of married life, and one brief glance at the fortunes of those whose names have most frequently recurred in this narrative, and I have done.
I have now been married ten years. I know what it is to live entirely for and with what I love best on earth. I hold myself supremely blest—blest beyond what language can express; because I am my husband's life as fully as he is mine. No woman was ever nearer to her mate than I am: ever more absolutely bone of his bone, and flesh of his flesh. I know no weariness of my Edward's society: he knows none of mine, any more than we each do of the pulsation of the heart that beats in our separate bosoms; consequently, we are ever together. To be together is for us to be at once as free as in solitude, as gay as in company. We talk, I believe, all day long: to talk to each other is but a more animated and an audible thinking. All my confidence is bestowed on him, all his confidence is devoted to me; we are precisely suited in character—perfect concord is the result.
Mr. Rochester continued blind the first two years of our union. Perhaps it was that circumstance that drew us so very near—that knit us so very close! for I was then his vision, as I am still his right hand. Literally, I was (what he often called me) the apple of his eye. He saw Nature—he saw books—through me; and never did I weary of gazing for his behalf, and of putting into words the effect of field, tree, town, river, cloud, sunbeam—of the landscape before us, of the weather round us—and impressing by sound on his ear what light could no longer stamp on his eye. Never did I weary of reading to him; never did I weary of conducting him where he wished to go: of doing for him what he wished to be done. And there was a pleasure in my services, most full, most exquisite, even though sad—because he claimed these services without painful shame or damping humiliation. He loved me so truly, that he knew no reluctance in profiting by my attendance: he felt I loved him so fondly, that to yield that attendance was to indulge my sweetest wishes.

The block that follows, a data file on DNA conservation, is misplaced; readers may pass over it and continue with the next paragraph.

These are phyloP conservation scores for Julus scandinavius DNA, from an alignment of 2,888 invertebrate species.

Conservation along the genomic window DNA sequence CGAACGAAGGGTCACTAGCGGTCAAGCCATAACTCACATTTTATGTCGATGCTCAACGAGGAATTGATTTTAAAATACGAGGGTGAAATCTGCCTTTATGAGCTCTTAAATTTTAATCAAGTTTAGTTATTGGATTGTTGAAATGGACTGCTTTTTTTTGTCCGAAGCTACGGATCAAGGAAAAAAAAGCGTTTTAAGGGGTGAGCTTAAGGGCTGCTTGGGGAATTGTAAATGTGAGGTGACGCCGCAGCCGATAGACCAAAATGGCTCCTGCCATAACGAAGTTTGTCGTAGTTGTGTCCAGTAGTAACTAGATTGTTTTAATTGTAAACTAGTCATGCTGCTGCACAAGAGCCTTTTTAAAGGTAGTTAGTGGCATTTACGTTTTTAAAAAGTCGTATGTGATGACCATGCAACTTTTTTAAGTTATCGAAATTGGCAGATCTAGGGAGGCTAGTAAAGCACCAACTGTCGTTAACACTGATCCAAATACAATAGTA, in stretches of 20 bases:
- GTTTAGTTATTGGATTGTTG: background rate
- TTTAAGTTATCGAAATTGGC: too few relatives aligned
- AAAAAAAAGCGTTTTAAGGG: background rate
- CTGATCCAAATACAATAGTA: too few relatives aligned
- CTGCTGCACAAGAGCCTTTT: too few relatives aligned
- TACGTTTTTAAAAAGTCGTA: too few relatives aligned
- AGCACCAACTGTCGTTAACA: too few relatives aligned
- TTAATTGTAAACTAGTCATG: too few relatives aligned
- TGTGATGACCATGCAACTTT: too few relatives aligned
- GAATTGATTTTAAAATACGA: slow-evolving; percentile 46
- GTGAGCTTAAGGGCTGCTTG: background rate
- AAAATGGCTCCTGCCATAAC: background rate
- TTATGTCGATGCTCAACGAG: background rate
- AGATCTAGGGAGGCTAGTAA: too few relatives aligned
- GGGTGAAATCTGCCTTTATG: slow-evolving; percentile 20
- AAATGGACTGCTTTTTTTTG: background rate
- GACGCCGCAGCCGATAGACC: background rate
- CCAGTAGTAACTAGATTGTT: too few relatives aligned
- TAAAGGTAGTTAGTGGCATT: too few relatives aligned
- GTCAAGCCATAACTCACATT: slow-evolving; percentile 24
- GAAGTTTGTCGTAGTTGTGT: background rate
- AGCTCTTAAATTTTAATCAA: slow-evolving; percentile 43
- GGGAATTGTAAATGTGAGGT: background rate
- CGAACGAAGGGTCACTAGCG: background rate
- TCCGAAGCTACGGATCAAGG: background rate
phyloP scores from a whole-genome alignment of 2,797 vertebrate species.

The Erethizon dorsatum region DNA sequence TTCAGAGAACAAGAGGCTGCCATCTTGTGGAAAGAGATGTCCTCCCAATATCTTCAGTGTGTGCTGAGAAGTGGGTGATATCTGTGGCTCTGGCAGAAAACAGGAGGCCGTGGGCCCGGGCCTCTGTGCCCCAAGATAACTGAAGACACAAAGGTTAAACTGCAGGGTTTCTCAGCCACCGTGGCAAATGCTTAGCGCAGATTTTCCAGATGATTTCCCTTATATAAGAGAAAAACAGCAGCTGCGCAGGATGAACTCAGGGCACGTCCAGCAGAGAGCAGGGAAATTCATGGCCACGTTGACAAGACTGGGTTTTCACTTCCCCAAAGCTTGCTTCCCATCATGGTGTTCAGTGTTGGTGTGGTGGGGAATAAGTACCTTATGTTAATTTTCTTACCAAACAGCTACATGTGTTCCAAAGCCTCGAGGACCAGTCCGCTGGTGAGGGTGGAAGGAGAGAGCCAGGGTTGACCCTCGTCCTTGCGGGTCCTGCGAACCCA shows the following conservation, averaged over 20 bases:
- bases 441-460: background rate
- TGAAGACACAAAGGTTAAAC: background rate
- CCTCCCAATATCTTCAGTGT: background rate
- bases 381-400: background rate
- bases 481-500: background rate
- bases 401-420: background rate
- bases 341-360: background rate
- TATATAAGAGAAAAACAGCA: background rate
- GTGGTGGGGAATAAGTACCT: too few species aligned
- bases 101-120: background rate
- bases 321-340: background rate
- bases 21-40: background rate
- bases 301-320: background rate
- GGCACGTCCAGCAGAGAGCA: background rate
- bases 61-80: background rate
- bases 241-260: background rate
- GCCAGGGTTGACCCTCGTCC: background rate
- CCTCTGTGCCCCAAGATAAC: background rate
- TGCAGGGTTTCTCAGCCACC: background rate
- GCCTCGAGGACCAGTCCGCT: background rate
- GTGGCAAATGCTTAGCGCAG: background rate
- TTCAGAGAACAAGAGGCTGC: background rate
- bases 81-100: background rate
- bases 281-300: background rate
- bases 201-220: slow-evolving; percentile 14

One morning at the end of the two years, as I was writing a letter to his dictation, he came and bent over me, and said:
"Jane, have you a glittering ornament round your neck?"
I had a gold watch-chain: I answered, "Yes."
"And have you a pale blue dress on?"
I had. He informed me then, that for some time he had fancied the obscurity clouding one eye was becoming less dense, and that now he was sure of it.
He and I went up to London. He had the advice of an eminent oculist; and he eventually recovered the sight of that one eye. He cannot now see very distinctly; he cannot read or write much; but he can find his way without being led by the hand: the sky is no longer a blank to him—the earth no longer